Still sitting on the development sidelines? Don't wait too long, advises Marty Kotis, president of Kotis Properties, a Greensboro, N.C.-based commercial real estate development firm that specializes in restaurants. Kotis, who also serves on the board of the Council of International Real Estate Brokers, says the market is heating back up. rd+d asked for an update and advice on how to get the best deals.
rd+d: What's your read on the current real estate market?
Kotis: It's still a great market overall and chains are able to get good deals, but it's definitely getting more competitive for top sites. This year we're seeing a ton of restaurant deals as chains play catch-up. As such, everyone's competing for the same A locations.
rd+d: What other trends are behind the uptick in activity?
Kotis: Now that capital is freeing up, restaurants are able to leverage strong same-store sales to come in and do deals without having to ask landlords for money. That's helping to get a lot of deals done because, in many instances, the landlords still don't have the cash and can't get it. We're also seeing landlords being more accommodating. They're picking the strongest tenants and giving them favorable terms, particularly with regard to nonfinancial terms.
rd+d: What are the most common deal killers?
Kotis: Besides lack of funding on either side, time is a big one. The longer a deal drags out the more likely it is to die. Ultimatums and unreasonable demands are others. If you're a real pain to deal with and take a win-lose approach, it can cost you the deal — especially as competition for A sites increases and landlords have alternatives.
rd+d: What do the guys who always seem to get the great sites do right?
Kotis: They make the other side want to do the deal instead of trying to force it. They sit down for meetings with a win-win attitude. They get the landlord into one of their stores to check it out or host open houses and get people excited about their concept. They focus on the really important deal points instead of on the minutia. They have the money lined up and they have stores with high sales and a successful track record. They are prepared to move quickly.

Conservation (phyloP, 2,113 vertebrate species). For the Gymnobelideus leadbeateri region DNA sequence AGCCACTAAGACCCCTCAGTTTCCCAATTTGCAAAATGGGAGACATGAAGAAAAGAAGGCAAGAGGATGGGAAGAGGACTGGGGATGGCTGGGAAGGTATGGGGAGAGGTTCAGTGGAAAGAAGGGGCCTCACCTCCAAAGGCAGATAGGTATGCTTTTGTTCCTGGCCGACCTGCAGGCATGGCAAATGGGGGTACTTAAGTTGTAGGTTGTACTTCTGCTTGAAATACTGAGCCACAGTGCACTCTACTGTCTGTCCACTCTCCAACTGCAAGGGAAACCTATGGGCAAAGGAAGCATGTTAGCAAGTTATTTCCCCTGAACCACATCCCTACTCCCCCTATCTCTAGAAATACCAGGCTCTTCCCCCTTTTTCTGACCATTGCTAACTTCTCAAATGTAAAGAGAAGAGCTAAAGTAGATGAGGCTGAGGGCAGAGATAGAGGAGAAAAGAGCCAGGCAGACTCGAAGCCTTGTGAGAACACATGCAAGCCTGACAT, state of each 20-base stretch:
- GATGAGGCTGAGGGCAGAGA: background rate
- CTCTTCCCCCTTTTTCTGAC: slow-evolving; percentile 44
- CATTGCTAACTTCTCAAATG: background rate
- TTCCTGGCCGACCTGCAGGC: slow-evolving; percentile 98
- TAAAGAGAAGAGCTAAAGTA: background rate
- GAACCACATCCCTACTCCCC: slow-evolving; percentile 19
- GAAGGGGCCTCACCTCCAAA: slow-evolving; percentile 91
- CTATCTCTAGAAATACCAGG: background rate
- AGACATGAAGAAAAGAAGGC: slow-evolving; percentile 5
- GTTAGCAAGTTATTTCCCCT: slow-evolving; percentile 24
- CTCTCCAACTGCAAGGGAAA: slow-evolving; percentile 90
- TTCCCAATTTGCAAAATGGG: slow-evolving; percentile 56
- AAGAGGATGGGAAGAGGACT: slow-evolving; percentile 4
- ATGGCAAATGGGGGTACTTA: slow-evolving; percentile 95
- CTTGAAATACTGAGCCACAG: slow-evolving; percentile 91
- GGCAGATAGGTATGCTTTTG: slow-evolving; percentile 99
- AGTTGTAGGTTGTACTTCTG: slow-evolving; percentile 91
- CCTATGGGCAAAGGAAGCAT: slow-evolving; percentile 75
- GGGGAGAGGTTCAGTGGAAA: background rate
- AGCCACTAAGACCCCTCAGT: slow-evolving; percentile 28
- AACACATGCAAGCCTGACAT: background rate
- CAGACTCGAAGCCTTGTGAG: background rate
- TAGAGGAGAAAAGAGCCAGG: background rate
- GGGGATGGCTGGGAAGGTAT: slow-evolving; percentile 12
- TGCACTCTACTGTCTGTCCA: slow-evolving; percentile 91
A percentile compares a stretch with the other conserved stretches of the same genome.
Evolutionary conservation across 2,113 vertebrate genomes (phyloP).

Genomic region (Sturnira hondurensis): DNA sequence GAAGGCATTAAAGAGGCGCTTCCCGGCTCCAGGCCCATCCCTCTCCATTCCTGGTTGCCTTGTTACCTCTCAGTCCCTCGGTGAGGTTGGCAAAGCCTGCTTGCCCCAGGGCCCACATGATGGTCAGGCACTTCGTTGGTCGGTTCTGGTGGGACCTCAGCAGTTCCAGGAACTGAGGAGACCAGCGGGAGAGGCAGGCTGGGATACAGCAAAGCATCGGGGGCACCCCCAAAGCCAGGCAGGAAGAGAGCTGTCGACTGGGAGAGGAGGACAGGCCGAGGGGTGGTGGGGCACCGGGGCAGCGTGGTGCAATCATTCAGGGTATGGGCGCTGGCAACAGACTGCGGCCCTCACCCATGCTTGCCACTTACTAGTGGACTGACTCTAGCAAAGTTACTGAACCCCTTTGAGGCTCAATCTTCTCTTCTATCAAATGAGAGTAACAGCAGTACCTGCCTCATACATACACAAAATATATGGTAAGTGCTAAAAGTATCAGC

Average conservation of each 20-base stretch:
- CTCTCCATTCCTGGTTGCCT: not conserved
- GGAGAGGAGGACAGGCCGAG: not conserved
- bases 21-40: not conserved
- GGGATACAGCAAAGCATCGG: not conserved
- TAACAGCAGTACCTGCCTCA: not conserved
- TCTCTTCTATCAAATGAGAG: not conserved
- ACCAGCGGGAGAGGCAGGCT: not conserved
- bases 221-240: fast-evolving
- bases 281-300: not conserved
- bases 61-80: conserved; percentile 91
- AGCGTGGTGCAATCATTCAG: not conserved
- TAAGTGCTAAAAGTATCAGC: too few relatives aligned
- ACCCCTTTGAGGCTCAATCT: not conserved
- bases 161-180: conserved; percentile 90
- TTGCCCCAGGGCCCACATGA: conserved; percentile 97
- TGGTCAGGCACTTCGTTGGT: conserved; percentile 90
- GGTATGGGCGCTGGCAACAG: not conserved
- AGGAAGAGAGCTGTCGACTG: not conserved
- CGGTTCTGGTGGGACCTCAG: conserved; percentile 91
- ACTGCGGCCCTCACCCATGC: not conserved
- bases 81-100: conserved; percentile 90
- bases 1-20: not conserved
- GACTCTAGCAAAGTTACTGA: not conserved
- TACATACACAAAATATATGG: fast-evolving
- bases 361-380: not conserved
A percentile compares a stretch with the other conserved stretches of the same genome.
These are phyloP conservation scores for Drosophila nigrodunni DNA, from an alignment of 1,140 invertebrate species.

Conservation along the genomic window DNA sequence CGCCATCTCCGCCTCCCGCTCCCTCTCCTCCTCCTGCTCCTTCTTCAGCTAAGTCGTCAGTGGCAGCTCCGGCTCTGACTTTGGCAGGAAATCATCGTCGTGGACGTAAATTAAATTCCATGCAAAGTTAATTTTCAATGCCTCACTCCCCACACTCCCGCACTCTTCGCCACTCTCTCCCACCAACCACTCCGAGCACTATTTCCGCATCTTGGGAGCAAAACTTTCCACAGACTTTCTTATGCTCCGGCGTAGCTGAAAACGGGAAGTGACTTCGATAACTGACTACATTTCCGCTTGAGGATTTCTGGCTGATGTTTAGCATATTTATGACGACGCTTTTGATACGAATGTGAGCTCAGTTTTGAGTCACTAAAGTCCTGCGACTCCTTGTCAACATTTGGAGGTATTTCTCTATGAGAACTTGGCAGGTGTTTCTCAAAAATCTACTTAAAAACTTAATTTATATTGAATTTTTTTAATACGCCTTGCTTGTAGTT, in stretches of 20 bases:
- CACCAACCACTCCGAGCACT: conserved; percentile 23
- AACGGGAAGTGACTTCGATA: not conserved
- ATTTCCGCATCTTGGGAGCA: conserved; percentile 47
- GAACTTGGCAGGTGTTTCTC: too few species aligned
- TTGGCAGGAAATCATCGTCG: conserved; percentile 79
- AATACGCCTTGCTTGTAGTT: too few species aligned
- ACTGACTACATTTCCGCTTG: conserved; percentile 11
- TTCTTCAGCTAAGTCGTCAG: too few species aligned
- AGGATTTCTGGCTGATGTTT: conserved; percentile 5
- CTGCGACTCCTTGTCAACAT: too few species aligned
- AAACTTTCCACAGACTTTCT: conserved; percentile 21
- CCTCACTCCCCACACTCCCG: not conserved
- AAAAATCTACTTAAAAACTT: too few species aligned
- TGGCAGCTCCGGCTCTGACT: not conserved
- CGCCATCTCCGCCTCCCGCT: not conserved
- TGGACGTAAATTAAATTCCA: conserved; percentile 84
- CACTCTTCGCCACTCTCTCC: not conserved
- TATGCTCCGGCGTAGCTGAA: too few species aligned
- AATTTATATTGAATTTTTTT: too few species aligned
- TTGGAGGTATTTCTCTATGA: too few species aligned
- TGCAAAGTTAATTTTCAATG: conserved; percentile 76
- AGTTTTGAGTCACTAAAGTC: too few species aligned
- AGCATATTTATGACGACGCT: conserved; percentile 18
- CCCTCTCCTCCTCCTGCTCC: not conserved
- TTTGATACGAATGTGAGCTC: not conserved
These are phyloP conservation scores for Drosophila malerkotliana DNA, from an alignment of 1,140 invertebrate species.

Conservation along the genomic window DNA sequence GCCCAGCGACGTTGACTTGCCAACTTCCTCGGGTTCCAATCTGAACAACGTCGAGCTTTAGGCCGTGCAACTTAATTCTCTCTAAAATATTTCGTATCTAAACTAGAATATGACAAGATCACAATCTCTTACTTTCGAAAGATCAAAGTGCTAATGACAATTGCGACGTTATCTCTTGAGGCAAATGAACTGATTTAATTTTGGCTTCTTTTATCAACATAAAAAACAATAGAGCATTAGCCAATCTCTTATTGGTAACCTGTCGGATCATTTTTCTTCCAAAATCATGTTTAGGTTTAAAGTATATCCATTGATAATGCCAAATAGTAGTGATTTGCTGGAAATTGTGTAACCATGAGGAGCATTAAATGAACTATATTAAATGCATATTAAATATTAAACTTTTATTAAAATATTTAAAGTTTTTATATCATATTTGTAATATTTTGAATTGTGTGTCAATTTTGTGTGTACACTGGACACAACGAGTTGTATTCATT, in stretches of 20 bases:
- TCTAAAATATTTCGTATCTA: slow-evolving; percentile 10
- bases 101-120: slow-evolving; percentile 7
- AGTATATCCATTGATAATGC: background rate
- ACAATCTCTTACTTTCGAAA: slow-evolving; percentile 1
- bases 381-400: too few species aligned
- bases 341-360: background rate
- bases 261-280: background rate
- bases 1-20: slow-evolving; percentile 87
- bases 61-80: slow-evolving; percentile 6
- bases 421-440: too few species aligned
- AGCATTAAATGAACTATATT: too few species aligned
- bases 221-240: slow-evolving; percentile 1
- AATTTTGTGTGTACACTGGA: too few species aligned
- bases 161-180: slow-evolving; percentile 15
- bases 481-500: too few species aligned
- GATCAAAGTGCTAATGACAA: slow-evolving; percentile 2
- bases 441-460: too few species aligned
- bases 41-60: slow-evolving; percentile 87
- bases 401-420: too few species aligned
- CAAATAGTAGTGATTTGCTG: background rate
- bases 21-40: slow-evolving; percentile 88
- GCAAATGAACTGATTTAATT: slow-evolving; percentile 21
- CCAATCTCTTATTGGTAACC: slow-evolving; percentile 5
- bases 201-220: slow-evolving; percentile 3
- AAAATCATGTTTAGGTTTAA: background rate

rd+d: What can restaurants do to speed things up?
Kotis: Don't wait until a deal is underway. Start vetting the city, the demographics, development guidelines, construction codes, health codes, sign ordinances, etc., as well as acceptable sub-markets within the city, long before you consider a specific site. Many restaurants fail to do this and it's a critical mistake. Get it out of the way so you can move fast and not have to wait around for approvals if a site comes up. You might also discover that the market won't work for you and save everyone a lot of time and effort.
It also helps to have an attorney who understands that their language doesn't have to be the only language used. We see leases come back full of red ink from attorneys who've just taken language that pretty much said the same thing and replaced it with their own language. Deal-maker attorneys don't bloody up a lease. They focus on the key elements that they care about and live with or just tweak other language that's not quite perfect for them.
rd+d: Any tips on dealing with landlords demanding unreasonable terms?
Kotis: Find out as much as you can about previous deals they've done. Recently, when negotiating with an overbearing landlord we pulled deeds from all of the deals he'd done around the mall. Once they knew we'd done that research things went much smoother. The $2,000 we spent on legal ended up saving us about $100,000.